Trucking: An industry that solves its own problems
February 1, 2011
When people - outsiders, of course - ask me how it is I don't get bored covering the trucking industry, I'm never short for an answer. Of course, there's the usual rant about how the industry is constantly evolving, my fascination with the...
When people – outsiders, of course – ask me how it is I don’t get bored covering the trucking industry, I’m never short for an answer. Of course, there’s the usual rant about how the industry is constantly evolving, my fascination with the equipment that keeps the freight moving and the always-approachable people who make the industry hum. But in addition to all that, it’s the resourcefulness of the people in this business that is one of the industry’s most compelling and endearing traits.
You would be hard pressed to find another industry in which people work as hard for every dollar they make as they do in trucking. Margins are thin, competition is fierce and companies are constantly swimming upstream against some formidable forces, often regulatory. Yet when the people in this industry face a problem, they are remarkably adept at going out and solving it. Let me share a few examples:
Last year, Greer Hunt, owner of Hunt’s Transport with terminals in Hamilton, Ont. and Mount Pearl, Nfld. grew tired of Marine Atlantic’s unreliable ferry service. So he went out and leased a barge, on which he transports his trailers – 50 at a time – from Hamilton, along the St. Lawrence right through to Newfoundland. Marine Atlantic, who needs ya?
On page 60 of this issue, you can read about an ingenious solution to an age-old problem: how to safely remove snow and ice from trailer roofs. This is an issue that’s getting a lot of attention these days, with New Jersey doling out hefty fines to truckers who do not clear off their vehicles. The system is basically a catwalk fabricated within the walls of a decommissioned reefer trailer. The driver pulls alongside, climbs the stairs and uses a specially designed tool (a piece of hockey board on the end of a stick) to remove snow and ice from the trailer top. I’m told Robert Transport has a very similar system at its terminal.
Another example covered in this issue is Vedder Transport’s ambitious plan to build liquefied natural gas commercial cardlocks on its property in Abbottsford, B.C. and eventually along the route between the Lower Mainland and Alberta and then in other strategic locations within Alberta. Why? So the company can transition much of its fleet from diesel to natural gas, making it possibly the ‘greenest’ agricultural fleet in the world and shielding itself from wild and unpredictable diesel price fluctuations.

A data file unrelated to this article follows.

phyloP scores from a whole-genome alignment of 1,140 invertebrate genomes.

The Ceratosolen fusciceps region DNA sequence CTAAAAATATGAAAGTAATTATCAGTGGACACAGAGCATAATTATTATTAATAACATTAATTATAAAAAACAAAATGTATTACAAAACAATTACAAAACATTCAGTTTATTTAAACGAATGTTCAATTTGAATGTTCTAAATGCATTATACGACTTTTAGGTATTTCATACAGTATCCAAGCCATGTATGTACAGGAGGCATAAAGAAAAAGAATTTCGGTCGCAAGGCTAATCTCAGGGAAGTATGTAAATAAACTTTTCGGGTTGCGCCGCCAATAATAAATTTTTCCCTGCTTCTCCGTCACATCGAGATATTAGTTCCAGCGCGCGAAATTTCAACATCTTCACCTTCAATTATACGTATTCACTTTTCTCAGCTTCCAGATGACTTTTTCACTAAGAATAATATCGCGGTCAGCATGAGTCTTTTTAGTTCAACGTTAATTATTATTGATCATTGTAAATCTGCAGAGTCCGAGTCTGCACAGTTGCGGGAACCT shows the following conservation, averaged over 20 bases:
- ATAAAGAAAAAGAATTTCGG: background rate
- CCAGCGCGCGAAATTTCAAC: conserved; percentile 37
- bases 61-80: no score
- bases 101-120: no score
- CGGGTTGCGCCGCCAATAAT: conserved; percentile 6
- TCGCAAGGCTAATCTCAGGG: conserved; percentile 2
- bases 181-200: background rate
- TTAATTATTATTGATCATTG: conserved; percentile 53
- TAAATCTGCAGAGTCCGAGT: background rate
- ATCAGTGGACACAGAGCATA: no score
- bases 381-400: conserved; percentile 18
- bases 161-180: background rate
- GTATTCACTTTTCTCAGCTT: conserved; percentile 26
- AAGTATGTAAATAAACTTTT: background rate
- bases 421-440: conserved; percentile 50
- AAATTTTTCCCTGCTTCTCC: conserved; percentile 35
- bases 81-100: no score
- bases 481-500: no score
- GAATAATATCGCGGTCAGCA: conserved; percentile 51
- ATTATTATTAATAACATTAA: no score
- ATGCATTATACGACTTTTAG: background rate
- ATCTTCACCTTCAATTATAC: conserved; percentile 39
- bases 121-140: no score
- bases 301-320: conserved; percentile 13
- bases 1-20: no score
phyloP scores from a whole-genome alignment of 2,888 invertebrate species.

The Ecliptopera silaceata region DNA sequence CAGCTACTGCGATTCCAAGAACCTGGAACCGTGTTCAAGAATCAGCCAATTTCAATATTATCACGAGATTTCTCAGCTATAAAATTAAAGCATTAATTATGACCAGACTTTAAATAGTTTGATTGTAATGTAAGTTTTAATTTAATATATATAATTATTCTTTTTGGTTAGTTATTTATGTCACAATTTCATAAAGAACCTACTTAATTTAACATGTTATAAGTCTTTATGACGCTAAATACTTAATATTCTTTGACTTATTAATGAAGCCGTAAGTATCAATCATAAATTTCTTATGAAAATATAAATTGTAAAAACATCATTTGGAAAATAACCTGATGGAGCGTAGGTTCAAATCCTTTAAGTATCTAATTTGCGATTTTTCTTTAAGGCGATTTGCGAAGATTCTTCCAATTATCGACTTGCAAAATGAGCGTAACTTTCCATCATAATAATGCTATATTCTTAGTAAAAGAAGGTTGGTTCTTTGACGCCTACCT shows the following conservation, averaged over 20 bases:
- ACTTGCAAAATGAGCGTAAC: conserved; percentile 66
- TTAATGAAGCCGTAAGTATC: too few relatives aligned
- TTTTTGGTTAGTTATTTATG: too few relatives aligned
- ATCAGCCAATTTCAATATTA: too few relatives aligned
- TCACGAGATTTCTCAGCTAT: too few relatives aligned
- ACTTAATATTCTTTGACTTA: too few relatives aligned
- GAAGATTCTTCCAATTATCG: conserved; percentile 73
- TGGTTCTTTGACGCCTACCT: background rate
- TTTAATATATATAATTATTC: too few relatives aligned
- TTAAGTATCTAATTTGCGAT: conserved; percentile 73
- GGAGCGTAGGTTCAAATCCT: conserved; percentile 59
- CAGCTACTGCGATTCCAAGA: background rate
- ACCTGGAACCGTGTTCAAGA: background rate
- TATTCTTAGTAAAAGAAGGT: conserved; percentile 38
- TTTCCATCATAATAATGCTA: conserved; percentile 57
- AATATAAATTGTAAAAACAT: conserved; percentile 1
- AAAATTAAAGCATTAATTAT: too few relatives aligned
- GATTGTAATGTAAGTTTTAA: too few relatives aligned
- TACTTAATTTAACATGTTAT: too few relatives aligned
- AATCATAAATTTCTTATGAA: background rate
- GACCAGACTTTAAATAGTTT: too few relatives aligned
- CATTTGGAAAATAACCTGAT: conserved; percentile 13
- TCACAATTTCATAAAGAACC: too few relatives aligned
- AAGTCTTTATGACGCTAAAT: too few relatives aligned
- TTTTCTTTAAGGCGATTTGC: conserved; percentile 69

We all know there are advantages to fueling trucks with LNG. It’s more abundant than oil, it’s produced right here in Canada and it has always been considerably less expensive than diesel. Furthermore, a Canadian company, Westport, has developed a robust, mature fuel system that is up to the rigors of heavy Class 8 applications (Vedder’s LNG trucks will gross 140,000 lbs). All that’s holding the industry back from the more widespread adoption of LNG is the cost of the vehicles (funding is available, in some instances) and the availability of the fuel.
Vedder struck up a deal with gas supplier Terasen to not only offset the higher purchase price of LNG tractors but has taken it a step further and partnered to develop a fueling infrastructure that will eventually extend right across Canada’s two westernmost provinces.
In my interview with Vedder Transport president Fred Zweep, he said “There are a number of great fleets throughout Canada that have phenomenal entrepreneurs and interesting engineering minds who at one time or another have taken a leap of faith from a trailer perspective or tractor perspective.”
You, sir, are one of them. So I tip my hat to Fred, to Greer, to the folks at Erb and Robert and to every one of you who are not deterred by the many obstacles that are erected in your paths, but instead wake up each morning with a hunger to overcome them. You keep the wheels turning and the industry interesting to cover.